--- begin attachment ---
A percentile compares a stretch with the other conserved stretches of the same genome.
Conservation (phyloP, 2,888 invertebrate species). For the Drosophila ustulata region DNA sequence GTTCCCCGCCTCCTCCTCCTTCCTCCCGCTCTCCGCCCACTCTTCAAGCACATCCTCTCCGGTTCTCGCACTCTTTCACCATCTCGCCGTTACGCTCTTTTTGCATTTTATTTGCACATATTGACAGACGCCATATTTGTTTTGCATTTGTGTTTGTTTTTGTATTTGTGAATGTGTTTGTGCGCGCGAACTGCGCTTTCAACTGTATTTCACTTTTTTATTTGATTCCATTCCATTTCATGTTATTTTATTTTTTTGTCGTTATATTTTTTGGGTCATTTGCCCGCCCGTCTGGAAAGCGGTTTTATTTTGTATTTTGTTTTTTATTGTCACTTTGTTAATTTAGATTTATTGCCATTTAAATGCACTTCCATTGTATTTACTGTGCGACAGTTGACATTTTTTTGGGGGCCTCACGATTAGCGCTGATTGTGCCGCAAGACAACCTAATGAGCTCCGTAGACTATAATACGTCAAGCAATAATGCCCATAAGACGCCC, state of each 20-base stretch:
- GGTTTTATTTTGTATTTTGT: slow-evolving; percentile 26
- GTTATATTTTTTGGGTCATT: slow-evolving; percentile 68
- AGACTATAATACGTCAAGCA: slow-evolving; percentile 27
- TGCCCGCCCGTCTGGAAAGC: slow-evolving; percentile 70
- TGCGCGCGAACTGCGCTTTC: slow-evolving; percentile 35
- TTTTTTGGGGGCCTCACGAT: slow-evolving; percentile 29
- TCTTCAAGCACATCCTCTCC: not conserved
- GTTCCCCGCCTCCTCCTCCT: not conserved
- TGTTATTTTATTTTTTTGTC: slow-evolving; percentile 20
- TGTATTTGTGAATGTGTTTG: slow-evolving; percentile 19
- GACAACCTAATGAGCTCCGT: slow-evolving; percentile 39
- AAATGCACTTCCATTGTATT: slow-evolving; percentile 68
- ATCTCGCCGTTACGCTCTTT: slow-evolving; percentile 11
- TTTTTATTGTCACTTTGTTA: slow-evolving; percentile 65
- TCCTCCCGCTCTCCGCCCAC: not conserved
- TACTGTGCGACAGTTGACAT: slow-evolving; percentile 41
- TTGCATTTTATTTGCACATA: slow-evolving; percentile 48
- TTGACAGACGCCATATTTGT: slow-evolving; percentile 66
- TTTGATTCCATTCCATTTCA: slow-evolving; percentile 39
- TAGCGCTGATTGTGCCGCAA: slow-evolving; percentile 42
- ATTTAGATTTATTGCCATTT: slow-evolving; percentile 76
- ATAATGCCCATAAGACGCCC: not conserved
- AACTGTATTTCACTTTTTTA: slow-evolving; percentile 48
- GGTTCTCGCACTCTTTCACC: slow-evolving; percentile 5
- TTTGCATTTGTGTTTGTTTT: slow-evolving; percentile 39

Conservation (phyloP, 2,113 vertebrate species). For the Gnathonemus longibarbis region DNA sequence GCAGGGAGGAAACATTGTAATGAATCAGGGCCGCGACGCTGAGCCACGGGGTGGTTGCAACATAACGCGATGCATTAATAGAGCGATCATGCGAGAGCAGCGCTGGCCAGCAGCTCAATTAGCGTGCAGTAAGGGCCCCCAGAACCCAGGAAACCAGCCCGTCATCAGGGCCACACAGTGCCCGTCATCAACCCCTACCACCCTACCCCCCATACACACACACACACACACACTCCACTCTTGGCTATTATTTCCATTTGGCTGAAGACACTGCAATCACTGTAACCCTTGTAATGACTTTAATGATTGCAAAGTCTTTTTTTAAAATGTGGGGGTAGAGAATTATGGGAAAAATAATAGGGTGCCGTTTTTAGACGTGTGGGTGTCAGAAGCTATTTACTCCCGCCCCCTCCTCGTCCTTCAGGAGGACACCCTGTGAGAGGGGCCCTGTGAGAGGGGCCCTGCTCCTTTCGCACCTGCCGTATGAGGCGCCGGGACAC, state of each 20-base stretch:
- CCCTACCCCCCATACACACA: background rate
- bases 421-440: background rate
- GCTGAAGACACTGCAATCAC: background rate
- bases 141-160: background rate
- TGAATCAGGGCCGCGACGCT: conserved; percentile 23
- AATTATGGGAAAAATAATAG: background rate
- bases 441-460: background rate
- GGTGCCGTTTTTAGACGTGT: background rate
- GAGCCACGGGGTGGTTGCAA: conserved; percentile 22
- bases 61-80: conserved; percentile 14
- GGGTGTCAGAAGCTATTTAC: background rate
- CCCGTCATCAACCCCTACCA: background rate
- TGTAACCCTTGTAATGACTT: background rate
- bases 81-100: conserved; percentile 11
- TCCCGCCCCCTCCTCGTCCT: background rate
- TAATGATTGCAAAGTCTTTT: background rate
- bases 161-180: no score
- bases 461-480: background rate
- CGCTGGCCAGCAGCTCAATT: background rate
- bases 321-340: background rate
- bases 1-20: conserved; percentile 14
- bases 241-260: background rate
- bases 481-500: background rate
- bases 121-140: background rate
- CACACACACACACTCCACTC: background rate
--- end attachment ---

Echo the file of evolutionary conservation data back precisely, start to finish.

A percentile compares a stretch with the other conserved stretches of the same genome.
Conservation (phyloP, 2,888 invertebrate species). For the Drosophila ustulata region DNA sequence GTTCCCCGCCTCCTCCTCCTTCCTCCCGCTCTCCGCCCACTCTTCAAGCACATCCTCTCCGGTTCTCGCACTCTTTCACCATCTCGCCGTTACGCTCTTTTTGCATTTTATTTGCACATATTGACAGACGCCATATTTGTTTTGCATTTGTGTTTGTTTTTGTATTTGTGAATGTGTTTGTGCGCGCGAACTGCGCTTTCAACTGTATTTCACTTTTTTATTTGATTCCATTCCATTTCATGTTATTTTATTTTTTTGTCGTTATATTTTTTGGGTCATTTGCCCGCCCGTCTGGAAAGCGGTTTTATTTTGTATTTTGTTTTTTATTGTCACTTTGTTAATTTAGATTTATTGCCATTTAAATGCACTTCCATTGTATTTACTGTGCGACAGTTGACATTTTTTTGGGGGCCTCACGATTAGCGCTGATTGTGCCGCAAGACAACCTAATGAGCTCCGTAGACTATAATACGTCAAGCAATAATGCCCATAAGACGCCC, state of each 20-base stretch:
- GGTTTTATTTTGTATTTTGT: slow-evolving; percentile 26
- GTTATATTTTTTGGGTCATT: slow-evolving; percentile 68
- AGACTATAATACGTCAAGCA: slow-evolving; percentile 27
- TGCCCGCCCGTCTGGAAAGC: slow-evolving; percentile 70
- TGCGCGCGAACTGCGCTTTC: slow-evolving; percentile 35
- TTTTTTGGGGGCCTCACGAT: slow-evolving; percentile 29
- TCTTCAAGCACATCCTCTCC: not conserved
- GTTCCCCGCCTCCTCCTCCT: not conserved
- TGTTATTTTATTTTTTTGTC: slow-evolving; percentile 20
- TGTATTTGTGAATGTGTTTG: slow-evolving; percentile 19
- GACAACCTAATGAGCTCCGT: slow-evolving; percentile 39
- AAATGCACTTCCATTGTATT: slow-evolving; percentile 68
- ATCTCGCCGTTACGCTCTTT: slow-evolving; percentile 11
- TTTTTATTGTCACTTTGTTA: slow-evolving; percentile 65
- TCCTCCCGCTCTCCGCCCAC: not conserved
- TACTGTGCGACAGTTGACAT: slow-evolving; percentile 41
- TTGCATTTTATTTGCACATA: slow-evolving; percentile 48
- TTGACAGACGCCATATTTGT: slow-evolving; percentile 66
- TTTGATTCCATTCCATTTCA: slow-evolving; percentile 39
- TAGCGCTGATTGTGCCGCAA: slow-evolving; percentile 42
- ATTTAGATTTATTGCCATTT: slow-evolving; percentile 76
- ATAATGCCCATAAGACGCCC: not conserved
- AACTGTATTTCACTTTTTTA: slow-evolving; percentile 48
- GGTTCTCGCACTCTTTCACC: slow-evolving; percentile 5
- TTTGCATTTGTGTTTGTTTT: slow-evolving; percentile 39

Conservation (phyloP, 2,113 vertebrate species). For the Gnathonemus longibarbis region DNA sequence GCAGGGAGGAAACATTGTAATGAATCAGGGCCGCGACGCTGAGCCACGGGGTGGTTGCAACATAACGCGATGCATTAATAGAGCGATCATGCGAGAGCAGCGCTGGCCAGCAGCTCAATTAGCGTGCAGTAAGGGCCCCCAGAACCCAGGAAACCAGCCCGTCATCAGGGCCACACAGTGCCCGTCATCAACCCCTACCACCCTACCCCCCATACACACACACACACACACACTCCACTCTTGGCTATTATTTCCATTTGGCTGAAGACACTGCAATCACTGTAACCCTTGTAATGACTTTAATGATTGCAAAGTCTTTTTTTAAAATGTGGGGGTAGAGAATTATGGGAAAAATAATAGGGTGCCGTTTTTAGACGTGTGGGTGTCAGAAGCTATTTACTCCCGCCCCCTCCTCGTCCTTCAGGAGGACACCCTGTGAGAGGGGCCCTGTGAGAGGGGCCCTGCTCCTTTCGCACCTGCCGTATGAGGCGCCGGGACAC, state of each 20-base stretch:
- CCCTACCCCCCATACACACA: background rate
- bases 421-440: background rate
- GCTGAAGACACTGCAATCAC: background rate
- bases 141-160: background rate
- TGAATCAGGGCCGCGACGCT: conserved; percentile 23
- AATTATGGGAAAAATAATAG: background rate
- bases 441-460: background rate
- GGTGCCGTTTTTAGACGTGT: background rate
- GAGCCACGGGGTGGTTGCAA: conserved; percentile 22
- bases 61-80: conserved; percentile 14
- GGGTGTCAGAAGCTATTTAC: background rate
- CCCGTCATCAACCCCTACCA: background rate
- TGTAACCCTTGTAATGACTT: background rate
- bases 81-100: conserved; percentile 11
- TCCCGCCCCCTCCTCGTCCT: background rate
- TAATGATTGCAAAGTCTTTT: background rate
- bases 161-180: no score
- bases 461-480: background rate
- CGCTGGCCAGCAGCTCAATT: background rate
- bases 321-340: background rate
- bases 1-20: conserved; percentile 14
- bases 241-260: background rate
- bases 481-500: background rate
- bases 121-140: background rate
- CACACACACACACTCCACTC: background rate